Max Scherr was born in Baltimore, Maryland on March 12, 1916 in a Jewish household. His parents, Harry Scherr, a tailor, and Minnie, were Yiddish-speaking Russian immigrants who arrived in America in 1898. His early life is obscure. From 1935 to 1938 he attended law school at the University of Maryland, earning his law degree in June, 1938. For the next three years he practiced law in Baltimore, including serving as legal counsel to Local 175 of the CIO-affiliated Transport Workers Union in a 1941 Baltimore taxi drivers strike. During World War II he served in the Navy. After demobilization he attended the University of California, Berkeley, earning a master's degree in sociology in 1949.
On a trip to Mexico in the 1940s he met and married Juana Estela Salgado, a medical student. Together they had a daughter, Raquel Lorraine Scherr, born in 1947 and two sons, Sergio and David Scherr. Returning to the United States, they lived in Albany, California and Berkeley, where Max Scherr worked for a publisher of legal textbooks, hanging out after work at a coffee shop called Il Piccolo Espresso where he kibbitzed with local bohemians and radicals. By the end of the 1950s "The Pic" had become an important meeting place for SLATE, the progressive student party at UC Berkeley. In 1958, Scherr purchased a bar, a local hangout popular with students and beatniks called the Steppenwolf at 2136 San Pablo Ave. in Berkeley, which became a stop on the West Coast folk music circuit. Scherr ran the Steppenwolf for seven years, selling it in 1965 for $10,000, which he used to launch the Barb.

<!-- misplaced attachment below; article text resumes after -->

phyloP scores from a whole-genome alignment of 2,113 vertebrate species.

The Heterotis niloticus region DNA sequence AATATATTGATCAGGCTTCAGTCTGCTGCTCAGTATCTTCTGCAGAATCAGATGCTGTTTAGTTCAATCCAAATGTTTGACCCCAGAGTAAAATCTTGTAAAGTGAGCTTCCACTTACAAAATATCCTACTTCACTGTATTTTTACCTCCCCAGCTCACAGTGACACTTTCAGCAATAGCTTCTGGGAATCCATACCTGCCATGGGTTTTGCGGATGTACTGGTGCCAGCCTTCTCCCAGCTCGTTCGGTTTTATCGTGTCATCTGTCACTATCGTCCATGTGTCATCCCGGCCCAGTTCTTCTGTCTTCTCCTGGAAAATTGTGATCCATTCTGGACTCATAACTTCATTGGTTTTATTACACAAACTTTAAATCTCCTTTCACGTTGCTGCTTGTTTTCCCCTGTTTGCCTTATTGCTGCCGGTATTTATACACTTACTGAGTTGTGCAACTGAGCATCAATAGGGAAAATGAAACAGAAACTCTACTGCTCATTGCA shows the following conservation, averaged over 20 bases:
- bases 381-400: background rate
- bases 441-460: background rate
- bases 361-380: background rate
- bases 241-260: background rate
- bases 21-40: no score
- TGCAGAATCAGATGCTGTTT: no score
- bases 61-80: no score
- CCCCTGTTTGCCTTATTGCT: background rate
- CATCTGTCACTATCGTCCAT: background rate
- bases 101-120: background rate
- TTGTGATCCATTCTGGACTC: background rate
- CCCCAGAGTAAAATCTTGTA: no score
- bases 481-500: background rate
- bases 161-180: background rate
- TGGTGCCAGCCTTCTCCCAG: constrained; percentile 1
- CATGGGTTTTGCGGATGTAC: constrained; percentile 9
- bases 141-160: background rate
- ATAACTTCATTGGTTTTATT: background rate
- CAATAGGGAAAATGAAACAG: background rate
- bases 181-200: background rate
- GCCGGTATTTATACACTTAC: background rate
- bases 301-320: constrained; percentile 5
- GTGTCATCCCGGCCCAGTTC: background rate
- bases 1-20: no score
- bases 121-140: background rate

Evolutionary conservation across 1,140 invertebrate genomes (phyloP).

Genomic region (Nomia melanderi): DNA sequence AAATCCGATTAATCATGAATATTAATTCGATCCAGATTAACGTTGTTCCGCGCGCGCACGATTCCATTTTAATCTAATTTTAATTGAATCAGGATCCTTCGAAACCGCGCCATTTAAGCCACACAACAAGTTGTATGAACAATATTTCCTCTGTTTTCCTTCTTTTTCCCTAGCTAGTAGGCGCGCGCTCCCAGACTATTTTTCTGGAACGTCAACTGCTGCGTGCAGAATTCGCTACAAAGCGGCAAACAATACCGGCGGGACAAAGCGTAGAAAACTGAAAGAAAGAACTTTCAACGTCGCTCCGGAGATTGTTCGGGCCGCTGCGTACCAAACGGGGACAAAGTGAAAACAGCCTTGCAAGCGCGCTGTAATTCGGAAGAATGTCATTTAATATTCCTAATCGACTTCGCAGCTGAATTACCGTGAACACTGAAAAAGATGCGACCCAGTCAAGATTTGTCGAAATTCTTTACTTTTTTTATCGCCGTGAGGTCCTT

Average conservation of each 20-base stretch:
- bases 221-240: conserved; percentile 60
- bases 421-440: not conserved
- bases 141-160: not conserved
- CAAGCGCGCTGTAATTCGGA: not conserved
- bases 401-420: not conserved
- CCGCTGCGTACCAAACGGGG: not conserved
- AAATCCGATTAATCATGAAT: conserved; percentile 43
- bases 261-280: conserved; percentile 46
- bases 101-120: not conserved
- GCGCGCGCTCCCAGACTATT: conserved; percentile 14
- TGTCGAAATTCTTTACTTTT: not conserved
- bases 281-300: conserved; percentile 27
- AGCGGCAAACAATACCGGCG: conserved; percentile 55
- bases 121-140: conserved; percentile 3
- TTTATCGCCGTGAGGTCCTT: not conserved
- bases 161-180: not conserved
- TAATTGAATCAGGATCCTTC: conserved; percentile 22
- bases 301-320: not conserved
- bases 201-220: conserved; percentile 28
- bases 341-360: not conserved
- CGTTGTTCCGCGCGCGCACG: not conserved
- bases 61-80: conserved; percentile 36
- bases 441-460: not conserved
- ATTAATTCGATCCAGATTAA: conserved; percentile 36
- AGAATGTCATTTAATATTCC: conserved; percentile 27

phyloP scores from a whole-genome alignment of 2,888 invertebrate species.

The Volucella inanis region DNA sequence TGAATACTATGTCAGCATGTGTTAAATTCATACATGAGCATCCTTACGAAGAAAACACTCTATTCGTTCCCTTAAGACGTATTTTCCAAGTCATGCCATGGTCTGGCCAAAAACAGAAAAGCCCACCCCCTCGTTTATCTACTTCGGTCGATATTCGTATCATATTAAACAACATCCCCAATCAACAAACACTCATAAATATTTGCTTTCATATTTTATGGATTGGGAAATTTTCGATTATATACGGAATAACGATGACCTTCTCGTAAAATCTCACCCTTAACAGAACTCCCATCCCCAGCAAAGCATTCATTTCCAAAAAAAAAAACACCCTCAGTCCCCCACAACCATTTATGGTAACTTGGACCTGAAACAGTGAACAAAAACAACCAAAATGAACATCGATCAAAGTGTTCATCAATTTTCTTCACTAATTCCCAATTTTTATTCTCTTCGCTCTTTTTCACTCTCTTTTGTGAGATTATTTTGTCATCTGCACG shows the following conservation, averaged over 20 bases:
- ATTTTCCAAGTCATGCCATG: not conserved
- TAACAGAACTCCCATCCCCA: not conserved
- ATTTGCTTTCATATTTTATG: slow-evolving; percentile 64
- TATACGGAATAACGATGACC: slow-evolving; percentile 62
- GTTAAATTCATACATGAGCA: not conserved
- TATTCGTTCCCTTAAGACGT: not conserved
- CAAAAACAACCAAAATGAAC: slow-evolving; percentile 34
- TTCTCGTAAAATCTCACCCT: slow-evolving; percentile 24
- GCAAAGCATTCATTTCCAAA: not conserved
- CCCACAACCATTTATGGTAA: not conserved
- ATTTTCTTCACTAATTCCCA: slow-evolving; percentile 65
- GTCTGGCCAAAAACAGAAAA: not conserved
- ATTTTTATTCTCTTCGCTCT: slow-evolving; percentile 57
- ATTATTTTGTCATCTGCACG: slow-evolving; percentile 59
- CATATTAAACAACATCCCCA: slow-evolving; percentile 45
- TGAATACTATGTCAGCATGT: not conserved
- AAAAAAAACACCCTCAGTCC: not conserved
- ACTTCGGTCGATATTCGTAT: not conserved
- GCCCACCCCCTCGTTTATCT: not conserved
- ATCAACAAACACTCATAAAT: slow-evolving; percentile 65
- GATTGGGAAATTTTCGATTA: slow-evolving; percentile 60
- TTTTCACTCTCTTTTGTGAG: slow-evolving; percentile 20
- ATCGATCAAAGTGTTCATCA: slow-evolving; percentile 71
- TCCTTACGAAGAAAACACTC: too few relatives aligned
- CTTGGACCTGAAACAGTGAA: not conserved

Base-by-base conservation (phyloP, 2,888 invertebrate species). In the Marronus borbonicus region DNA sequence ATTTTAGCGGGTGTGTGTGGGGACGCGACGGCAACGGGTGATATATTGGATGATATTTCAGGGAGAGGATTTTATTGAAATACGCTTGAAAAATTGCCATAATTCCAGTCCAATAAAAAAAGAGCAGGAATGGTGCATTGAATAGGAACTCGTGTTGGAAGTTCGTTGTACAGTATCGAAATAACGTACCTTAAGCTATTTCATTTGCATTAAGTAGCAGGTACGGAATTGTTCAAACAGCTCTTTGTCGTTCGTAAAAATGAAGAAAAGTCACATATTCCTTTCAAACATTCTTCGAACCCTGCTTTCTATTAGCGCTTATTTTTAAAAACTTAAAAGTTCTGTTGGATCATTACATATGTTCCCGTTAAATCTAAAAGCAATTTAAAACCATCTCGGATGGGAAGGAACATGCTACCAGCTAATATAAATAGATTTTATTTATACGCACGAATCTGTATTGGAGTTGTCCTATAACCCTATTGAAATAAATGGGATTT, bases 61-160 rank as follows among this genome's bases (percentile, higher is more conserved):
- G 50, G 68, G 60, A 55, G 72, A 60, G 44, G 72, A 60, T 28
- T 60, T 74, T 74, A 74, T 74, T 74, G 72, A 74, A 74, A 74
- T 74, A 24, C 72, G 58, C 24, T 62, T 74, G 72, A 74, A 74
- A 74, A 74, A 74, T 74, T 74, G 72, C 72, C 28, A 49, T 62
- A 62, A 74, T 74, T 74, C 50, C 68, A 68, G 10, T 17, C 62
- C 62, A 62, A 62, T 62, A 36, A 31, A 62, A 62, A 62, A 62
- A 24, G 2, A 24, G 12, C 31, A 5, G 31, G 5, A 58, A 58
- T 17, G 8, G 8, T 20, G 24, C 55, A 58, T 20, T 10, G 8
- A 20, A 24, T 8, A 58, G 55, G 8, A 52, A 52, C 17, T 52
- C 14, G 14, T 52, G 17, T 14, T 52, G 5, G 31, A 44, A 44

The first issue of the Barb was dated August 13, 1965. Two thousand copies were printed and sold. According to legend, Scheer started the paper after a projected local paper to be published by the Berkeley food co-op failed to appear. Scoffing at the claim that it would cost $43,000 to launch a small local paper in Berkeley, he boasted that he would have the first issue out in a week.